The classic question put to restaurant critics is "how do you stay in shape?" And we usually mumble something about taking walks and eating sensible>"/>
The classic question put to restaurant critics is "how do you stay in shape?" And we usually mumble something about taking walks and eating sensible breakfasts, but my guess is the average reader has no idea just how much salt and fat we face on a daily basis.
When rich dishes go wrong, they're travesties: I'd much rather choke down a plateful of burnt seitan than have to deal with a filet swamped with foie cream sauce. But when chefs use frying oil, butter and sugar correctly, the results can be astounding. Here, the most impressive snacky dishes drawn from a year of unwise eating:
Pastrami poutine, Cultivate
Pastrami poutine, Cultivate
When I visited Cultivate, the first full-service restaurant on University of Washington's campus, its spectacular pastrami wasn't available by the sandwich at dinnertime. But diners could still taste the Painted Hill's brisket smoke, balanced seasoning and brine when the meat was torn up for a poutine made with thick brown gravy and crisped French fries with admirably creamy centers.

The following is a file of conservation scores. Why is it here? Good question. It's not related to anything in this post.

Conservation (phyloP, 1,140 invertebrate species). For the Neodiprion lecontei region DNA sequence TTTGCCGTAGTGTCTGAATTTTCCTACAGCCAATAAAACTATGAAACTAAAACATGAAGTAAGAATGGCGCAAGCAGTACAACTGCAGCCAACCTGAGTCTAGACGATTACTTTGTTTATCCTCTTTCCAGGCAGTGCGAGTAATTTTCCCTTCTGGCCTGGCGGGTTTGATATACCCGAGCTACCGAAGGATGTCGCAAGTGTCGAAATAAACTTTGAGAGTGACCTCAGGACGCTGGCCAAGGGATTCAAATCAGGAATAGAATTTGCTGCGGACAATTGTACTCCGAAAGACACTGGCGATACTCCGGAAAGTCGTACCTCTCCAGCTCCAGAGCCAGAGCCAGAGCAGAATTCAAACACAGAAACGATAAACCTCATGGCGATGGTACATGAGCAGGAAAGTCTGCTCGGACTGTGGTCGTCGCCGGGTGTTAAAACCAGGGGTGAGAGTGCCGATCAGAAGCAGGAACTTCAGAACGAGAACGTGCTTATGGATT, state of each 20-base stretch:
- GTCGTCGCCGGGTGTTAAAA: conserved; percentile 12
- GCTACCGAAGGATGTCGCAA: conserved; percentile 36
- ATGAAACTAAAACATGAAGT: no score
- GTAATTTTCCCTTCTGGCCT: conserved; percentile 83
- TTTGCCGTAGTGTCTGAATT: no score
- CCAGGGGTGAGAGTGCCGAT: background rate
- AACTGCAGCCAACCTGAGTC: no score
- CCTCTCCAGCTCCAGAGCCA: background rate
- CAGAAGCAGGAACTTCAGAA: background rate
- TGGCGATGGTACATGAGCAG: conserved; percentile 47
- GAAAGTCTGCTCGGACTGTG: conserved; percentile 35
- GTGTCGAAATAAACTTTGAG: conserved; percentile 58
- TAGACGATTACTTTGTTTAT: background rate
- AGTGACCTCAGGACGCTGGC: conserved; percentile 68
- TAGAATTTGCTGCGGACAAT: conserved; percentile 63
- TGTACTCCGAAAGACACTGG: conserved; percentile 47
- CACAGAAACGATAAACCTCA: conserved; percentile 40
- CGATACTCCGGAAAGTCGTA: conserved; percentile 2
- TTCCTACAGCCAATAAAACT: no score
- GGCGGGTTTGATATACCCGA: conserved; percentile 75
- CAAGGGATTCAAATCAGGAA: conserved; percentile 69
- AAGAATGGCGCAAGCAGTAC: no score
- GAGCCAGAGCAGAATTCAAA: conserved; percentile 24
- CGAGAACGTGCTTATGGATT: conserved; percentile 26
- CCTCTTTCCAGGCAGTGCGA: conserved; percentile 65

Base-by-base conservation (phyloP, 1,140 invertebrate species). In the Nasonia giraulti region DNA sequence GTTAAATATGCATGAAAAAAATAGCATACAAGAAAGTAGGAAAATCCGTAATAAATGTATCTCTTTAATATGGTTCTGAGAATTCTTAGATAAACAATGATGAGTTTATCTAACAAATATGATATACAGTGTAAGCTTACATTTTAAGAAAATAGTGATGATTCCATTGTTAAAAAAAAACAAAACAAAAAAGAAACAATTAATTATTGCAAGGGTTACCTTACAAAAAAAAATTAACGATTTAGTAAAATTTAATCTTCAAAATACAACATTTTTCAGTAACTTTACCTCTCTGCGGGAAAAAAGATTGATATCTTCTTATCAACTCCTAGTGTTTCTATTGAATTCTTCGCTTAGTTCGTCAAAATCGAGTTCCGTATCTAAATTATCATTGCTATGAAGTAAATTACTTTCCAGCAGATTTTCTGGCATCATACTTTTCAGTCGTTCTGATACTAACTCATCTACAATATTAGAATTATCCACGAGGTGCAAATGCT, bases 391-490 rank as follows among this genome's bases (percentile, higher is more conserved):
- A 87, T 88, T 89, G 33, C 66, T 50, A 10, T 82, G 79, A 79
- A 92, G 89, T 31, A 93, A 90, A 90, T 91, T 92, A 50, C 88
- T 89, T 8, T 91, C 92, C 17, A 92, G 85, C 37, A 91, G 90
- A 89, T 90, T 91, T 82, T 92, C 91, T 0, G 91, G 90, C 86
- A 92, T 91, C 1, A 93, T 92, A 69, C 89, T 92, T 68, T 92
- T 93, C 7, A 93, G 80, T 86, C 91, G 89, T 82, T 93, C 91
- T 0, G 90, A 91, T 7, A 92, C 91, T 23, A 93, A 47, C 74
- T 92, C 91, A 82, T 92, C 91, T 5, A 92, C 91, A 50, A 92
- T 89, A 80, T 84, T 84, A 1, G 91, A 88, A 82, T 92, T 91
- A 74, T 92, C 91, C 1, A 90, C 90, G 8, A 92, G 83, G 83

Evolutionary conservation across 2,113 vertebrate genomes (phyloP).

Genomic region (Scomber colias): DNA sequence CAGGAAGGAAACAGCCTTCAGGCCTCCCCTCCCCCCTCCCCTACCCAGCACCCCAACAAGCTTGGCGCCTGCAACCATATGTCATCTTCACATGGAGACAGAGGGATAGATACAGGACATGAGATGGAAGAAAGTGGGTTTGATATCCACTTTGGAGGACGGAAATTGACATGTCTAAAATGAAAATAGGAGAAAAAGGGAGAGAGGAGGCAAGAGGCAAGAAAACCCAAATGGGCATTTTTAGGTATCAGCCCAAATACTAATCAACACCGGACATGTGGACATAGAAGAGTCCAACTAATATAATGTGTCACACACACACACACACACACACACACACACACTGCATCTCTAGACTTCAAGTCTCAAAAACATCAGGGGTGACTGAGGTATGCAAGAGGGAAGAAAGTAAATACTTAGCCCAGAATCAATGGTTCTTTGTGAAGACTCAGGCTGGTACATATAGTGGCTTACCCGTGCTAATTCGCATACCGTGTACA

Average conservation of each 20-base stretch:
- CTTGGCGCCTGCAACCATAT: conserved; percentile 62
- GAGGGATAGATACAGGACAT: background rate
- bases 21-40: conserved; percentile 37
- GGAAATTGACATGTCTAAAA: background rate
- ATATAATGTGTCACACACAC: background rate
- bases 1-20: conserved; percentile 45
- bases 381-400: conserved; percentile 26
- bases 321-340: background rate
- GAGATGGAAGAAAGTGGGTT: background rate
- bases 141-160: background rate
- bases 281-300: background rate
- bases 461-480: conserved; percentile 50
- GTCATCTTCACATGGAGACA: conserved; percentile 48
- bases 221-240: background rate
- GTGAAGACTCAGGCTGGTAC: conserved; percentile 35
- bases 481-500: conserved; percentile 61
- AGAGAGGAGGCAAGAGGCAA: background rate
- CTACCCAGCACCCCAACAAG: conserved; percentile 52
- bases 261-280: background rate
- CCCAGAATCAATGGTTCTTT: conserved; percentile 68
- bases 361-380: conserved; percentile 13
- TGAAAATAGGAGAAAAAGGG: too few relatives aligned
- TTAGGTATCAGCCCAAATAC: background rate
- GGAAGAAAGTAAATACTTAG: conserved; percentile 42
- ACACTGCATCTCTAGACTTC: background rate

Blackberry cobbler, Anthony's
I don't always leave room for dessert when writing my reviews, but Anthony's iconic cobbler -- which celebrates, instead of obscures, the essential tartness of its starring local fruit -- is a wonder of pastry that even I couldn't ignore. The cinnamon doughnuts aren't too shabby either.
Buffalo chicken livers, Bitterroot BBQ
Chicken livers are one of my favorite foods, but even a liver moderate would surely be charmed by Bitterroot's appetizer, featuring buttery livers enrobed in crisp shells of breading and doused with a satisfyingly vinegary hot sauce.
Banana cream pie, Ma'ono
The best dessert I was served in a sit-down Seattle restaurant this year, Ma'ono's banana cream pie restores its starring fruit's tropical character, so often lost in banana breads and puddings. Restrainedly topped with just the right amount of whipped cream, the pie -- like Ma'Ono's famous fried chicken -- perfectly balances tenderness and crust.
Tlayuda, El Tio
The fried grasshoppers at El Tio are so novel that a few weeks after I chronicled the tasty critters in my review, King 5 sent a crew to cover them for a food segment. But the most memorable dish at the Burien restaurant is a crackly tlayuda, smeared with lard-enhanced beans and topped with rubbery Oaxacan string cheese.
Potato chips, Terra Plata
Tamara Murphy can grow many of the vegetables she needs in her recently-installed rooftop garden, but probably not the potatoes required for homespun waffle-cut potato chips, served with a cheese-chive dip that makes all those teenage snacking sessions seem like palate training.